Incarnation, Salvation, and Hope

By David F. Watson, Academic Dean and Associate Professor of New Testament, United Theological Seminary

Christmas is about many things to many people. For some people, it is about shopping and presents. For others, it is about spending time with family. For the orthodox believer, however, Christmas is about the Incarnation. At a particular point in history, in a particular place, among particular people, Christ was born—fully divine and fully human. God took on the realities of human existence.

I love to sing Christmas hymns. “O Little Town of Bethlehem” and “Silent Night” are among my favorites. I imagine a peaceful scene of Christ in a manger, a moment of calm before the storm. I’ve visited the Church of the Nativity in Bethlehem, prayed at the traditional site of Christ’s birth in a grotto under theChurch of the Nativity Grotto church, and marveled at the droves of people who stand in line to take in this venerated site. People from many nations, of many different races, and all different stripes of Christianity come to stand and pray where we believe that God was born into this world as a human child. This is where salvation came into the world, where God’s decisive act against sin and death took place.

For the orthodox believer, Christmas is about the Incarnation, and the Incarnation is about salvation. As we read in Ephesians 2:1-10,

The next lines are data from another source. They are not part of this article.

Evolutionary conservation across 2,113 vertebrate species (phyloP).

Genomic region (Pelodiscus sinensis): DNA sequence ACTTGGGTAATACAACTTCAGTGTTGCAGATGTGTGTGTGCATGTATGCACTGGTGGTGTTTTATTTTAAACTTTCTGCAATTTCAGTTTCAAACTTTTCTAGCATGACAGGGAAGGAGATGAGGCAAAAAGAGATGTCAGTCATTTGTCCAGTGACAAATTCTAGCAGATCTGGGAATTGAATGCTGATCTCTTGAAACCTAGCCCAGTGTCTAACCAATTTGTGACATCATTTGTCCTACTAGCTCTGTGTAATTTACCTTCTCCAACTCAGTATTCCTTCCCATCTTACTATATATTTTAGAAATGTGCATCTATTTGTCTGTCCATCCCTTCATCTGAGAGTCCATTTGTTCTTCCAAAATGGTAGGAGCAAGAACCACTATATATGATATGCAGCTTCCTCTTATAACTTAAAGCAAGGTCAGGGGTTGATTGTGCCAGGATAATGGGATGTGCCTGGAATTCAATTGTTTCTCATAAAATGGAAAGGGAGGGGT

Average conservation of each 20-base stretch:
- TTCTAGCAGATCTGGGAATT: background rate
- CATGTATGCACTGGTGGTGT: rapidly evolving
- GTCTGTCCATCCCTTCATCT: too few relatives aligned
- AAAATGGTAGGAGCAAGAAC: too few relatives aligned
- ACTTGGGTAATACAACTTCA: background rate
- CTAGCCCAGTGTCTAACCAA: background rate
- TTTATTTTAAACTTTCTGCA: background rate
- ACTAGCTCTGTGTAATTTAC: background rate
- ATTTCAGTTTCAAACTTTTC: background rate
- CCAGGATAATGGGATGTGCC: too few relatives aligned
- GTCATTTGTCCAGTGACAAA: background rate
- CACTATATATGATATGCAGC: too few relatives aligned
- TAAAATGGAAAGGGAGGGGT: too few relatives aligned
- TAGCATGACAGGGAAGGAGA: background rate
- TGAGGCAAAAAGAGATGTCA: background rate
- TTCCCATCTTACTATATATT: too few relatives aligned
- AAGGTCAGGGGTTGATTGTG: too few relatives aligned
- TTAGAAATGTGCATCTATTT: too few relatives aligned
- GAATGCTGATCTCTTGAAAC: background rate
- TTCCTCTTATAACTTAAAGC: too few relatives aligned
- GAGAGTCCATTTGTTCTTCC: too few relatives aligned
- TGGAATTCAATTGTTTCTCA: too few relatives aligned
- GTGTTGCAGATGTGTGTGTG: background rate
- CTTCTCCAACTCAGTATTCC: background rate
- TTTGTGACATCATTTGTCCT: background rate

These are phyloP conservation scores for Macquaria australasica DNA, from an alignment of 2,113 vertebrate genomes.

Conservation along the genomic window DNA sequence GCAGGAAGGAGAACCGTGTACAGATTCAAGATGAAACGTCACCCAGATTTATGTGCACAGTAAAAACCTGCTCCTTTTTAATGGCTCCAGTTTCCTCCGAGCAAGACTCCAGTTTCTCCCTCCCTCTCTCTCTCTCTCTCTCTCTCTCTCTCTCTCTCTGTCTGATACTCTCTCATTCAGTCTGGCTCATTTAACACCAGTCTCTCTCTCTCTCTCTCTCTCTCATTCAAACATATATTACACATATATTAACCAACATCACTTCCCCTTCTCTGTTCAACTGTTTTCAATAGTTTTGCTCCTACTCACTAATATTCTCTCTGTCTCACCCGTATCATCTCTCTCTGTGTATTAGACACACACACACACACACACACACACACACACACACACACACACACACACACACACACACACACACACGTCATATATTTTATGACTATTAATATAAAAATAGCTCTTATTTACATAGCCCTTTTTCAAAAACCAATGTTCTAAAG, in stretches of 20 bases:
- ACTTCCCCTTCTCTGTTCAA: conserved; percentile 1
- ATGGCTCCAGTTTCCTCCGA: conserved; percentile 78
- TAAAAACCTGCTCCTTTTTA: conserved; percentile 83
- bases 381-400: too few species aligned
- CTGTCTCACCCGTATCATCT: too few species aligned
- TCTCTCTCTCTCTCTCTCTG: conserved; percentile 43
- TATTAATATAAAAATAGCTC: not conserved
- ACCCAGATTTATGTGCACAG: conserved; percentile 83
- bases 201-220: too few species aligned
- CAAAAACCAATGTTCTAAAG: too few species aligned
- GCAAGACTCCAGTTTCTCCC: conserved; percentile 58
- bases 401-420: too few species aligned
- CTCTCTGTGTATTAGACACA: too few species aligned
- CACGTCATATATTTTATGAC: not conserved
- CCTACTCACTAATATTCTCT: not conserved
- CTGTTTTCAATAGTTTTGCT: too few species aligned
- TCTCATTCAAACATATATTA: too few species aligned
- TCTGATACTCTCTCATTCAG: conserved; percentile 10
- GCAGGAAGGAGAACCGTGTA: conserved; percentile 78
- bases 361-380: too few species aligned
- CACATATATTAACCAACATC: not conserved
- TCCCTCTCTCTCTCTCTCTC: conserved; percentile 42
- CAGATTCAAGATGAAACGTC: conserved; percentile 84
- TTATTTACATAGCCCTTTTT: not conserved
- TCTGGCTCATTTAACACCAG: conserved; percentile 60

You were dead through the trespasses and sins in which you once lived, following the course of this world, following the ruler of the power of the air, the spirit that is now at work among those who are disobedient. All of us once lived among them in the passions of our flesh, following the desires of flesh and senses, and we were by nature children of wrath, like everyone else.

But God, who is rich in mercy, out of the great love with which he loved us even when we were dead through our trespasses, made us alive together with Christ—by grace you have been saved— and raised us up with him and seated us with him in the heavenly places in Christ Jesus, so that in the ages to come he might show the immeasurable riches of his grace in kindness toward us in Christ Jesus. For by grace you have been saved through faith, and this is not your own doing; it is the gift of God—not the result of works, so that no one may boast. For we are what he has made us, created in Christ Jesus for good works, which God prepared beforehand to be our way of life.

To read David Watson’s entire article on the website for United Methodist Scholars for Christian Orthodoxy, please click HERE.


  1. And incarnation is not just theology. It is an actual experience of the Word becoming flesh as we allow Him to live through us. Then we can share words that we have lived, not just religious information:

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